Really, the only ozone depleting refrigerant that is widely in service now is R-22, which will be pretty much extinct in a few years. For all of today’s refrigerants, such as HFCs and HFOs, this rule change would mean anyone could purchase refrigerant, no certification would be required to handle refrigerant, no refrigerant recovery would be required, no mandatory leak checks, pretty much no regulations. This would put technicians following best industry practices at an economic disadvantage compared to folks who don’t both purchasing things like recovery machines. It would open up the path for Home Depot and Lowes to sell systems to the public, since purchasers would no longer be required to be certified. I believe it would lead to more mangled equipment, as well as mangled DIY folks who watched a You-Tube video on how to change their own compressor. I urge you to write in to the EPA and tell them that you want to keep the current regulations, passed on November 18, 2016. All comments must be received by November 15, 2018.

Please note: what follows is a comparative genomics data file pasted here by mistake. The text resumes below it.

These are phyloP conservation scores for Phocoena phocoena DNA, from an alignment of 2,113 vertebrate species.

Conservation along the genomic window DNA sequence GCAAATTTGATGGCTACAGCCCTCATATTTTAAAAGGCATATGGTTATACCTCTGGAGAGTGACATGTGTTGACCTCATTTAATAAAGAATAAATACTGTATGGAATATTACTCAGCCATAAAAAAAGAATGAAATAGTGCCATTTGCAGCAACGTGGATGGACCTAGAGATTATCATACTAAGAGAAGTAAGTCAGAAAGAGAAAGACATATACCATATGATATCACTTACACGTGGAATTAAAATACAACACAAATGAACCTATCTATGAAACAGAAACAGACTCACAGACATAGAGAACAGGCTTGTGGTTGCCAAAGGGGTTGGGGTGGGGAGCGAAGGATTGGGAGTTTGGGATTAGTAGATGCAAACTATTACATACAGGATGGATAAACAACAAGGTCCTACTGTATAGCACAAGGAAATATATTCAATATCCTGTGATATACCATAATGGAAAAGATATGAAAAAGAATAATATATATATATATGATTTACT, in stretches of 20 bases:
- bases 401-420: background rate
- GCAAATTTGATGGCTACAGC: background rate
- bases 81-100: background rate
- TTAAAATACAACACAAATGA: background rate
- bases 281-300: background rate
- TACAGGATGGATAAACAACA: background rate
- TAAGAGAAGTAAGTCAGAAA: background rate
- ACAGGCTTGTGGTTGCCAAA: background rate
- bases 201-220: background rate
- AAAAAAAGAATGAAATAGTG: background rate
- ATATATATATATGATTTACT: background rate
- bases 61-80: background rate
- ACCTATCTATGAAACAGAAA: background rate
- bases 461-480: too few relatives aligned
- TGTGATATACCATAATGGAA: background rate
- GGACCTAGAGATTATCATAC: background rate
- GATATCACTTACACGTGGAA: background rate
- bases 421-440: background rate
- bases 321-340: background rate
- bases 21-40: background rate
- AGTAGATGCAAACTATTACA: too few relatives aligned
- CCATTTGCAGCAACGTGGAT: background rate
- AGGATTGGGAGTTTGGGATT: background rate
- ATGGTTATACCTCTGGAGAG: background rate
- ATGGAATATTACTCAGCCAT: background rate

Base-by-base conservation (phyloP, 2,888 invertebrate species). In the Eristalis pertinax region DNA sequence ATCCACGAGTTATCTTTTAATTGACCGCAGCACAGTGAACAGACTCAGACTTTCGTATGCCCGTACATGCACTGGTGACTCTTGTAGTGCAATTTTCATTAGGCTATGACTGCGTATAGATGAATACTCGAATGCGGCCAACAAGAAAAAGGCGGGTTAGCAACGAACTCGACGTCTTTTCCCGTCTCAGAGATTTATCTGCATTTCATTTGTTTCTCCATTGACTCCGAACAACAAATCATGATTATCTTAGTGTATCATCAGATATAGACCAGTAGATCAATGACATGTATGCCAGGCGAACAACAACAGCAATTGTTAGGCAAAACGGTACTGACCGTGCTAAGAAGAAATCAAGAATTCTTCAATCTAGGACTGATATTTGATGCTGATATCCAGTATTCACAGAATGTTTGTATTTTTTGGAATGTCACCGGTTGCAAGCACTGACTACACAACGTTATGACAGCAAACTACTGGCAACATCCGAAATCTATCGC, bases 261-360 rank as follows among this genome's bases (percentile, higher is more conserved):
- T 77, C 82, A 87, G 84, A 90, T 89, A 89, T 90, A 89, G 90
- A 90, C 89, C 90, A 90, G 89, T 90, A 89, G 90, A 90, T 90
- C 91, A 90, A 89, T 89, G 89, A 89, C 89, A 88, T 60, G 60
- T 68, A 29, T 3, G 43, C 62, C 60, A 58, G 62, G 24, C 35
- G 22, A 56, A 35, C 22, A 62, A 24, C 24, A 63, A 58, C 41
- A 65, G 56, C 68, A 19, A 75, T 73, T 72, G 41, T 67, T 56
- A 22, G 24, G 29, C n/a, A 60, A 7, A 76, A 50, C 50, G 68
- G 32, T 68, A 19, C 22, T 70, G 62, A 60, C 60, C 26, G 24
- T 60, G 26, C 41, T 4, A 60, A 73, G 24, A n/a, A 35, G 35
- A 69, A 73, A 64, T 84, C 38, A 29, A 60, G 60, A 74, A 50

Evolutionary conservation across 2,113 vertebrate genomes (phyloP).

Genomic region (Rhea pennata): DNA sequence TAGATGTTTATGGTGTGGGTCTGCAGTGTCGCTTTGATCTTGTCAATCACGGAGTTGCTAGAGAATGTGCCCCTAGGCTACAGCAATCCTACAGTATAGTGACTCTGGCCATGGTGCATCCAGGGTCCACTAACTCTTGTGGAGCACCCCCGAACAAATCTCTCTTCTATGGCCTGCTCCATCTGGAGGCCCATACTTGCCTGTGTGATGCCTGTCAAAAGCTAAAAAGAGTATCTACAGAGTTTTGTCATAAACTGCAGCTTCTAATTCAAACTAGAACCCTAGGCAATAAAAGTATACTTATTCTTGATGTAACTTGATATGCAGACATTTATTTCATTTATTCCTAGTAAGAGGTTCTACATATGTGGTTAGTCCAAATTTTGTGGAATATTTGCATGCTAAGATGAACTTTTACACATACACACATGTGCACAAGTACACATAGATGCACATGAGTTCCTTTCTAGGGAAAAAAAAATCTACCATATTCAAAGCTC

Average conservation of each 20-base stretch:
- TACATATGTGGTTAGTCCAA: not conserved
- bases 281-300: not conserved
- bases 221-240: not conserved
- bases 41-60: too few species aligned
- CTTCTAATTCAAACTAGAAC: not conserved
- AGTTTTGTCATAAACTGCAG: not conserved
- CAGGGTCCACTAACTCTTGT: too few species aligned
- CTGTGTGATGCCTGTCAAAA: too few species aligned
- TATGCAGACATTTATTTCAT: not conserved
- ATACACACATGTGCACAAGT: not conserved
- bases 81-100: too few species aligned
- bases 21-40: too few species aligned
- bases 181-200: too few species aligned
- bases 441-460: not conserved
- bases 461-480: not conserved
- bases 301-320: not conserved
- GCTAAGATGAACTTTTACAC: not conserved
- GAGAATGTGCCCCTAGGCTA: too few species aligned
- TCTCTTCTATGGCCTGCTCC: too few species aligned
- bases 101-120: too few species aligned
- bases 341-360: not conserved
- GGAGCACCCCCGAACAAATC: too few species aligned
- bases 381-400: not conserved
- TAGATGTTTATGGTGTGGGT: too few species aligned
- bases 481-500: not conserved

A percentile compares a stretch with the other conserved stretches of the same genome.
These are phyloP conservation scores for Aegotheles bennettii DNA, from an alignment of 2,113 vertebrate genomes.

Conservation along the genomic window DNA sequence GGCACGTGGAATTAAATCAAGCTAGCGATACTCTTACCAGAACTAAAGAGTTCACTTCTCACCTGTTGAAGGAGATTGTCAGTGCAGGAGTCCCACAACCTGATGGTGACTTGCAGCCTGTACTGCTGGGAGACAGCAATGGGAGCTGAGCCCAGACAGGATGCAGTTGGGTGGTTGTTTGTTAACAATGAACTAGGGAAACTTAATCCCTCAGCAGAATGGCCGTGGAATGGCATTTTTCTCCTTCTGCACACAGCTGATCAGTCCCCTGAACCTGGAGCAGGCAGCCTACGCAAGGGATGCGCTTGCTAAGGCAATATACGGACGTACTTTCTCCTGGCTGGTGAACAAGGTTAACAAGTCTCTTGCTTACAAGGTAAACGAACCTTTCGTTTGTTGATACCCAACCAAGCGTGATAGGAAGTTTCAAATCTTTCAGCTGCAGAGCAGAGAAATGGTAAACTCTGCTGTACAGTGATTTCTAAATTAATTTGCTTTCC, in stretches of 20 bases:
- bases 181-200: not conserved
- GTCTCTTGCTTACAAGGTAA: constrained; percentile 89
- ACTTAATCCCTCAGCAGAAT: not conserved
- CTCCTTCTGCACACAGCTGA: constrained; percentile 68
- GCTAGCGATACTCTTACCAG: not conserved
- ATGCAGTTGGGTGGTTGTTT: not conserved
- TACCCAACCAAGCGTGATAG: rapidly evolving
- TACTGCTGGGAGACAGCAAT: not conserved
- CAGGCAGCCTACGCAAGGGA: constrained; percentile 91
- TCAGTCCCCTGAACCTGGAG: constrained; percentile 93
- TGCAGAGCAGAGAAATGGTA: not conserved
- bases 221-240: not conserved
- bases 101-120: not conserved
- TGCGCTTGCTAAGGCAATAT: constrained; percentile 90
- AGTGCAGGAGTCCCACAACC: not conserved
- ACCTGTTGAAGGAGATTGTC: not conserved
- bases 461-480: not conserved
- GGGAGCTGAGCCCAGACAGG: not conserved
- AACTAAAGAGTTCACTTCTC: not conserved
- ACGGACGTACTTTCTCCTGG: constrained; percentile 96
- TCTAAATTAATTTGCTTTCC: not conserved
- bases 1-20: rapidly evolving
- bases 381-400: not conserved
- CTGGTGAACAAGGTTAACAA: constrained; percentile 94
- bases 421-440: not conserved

Here is a link to the full text of the proposed rule changes

Here are the instructions for submitting a comment
Submit your comments, identified by Docket ID No. EPA-HQ-OAR-2017-0629, at You will need to copy and paste the Docket ID 

Friday, August 17, 2018

Bristol Compressors Closing

It is sad whenever a company in HVACR cannot make a go of it. Bristol Compressors has announced that they are closing after more than 40 years in business. They developed some innovative products, such as the Inertia Compressors with suction valves built into pistons that separated allowing suction gas to travel through the piston head, or the Twin-Single compressors that had a unique crankshaft which moved both pistons up and down in one direction and only one piston in the other direction.  More details on the closing here 

Wednesday, August 1, 2018

Chemours (Dupont) Buys ICOR International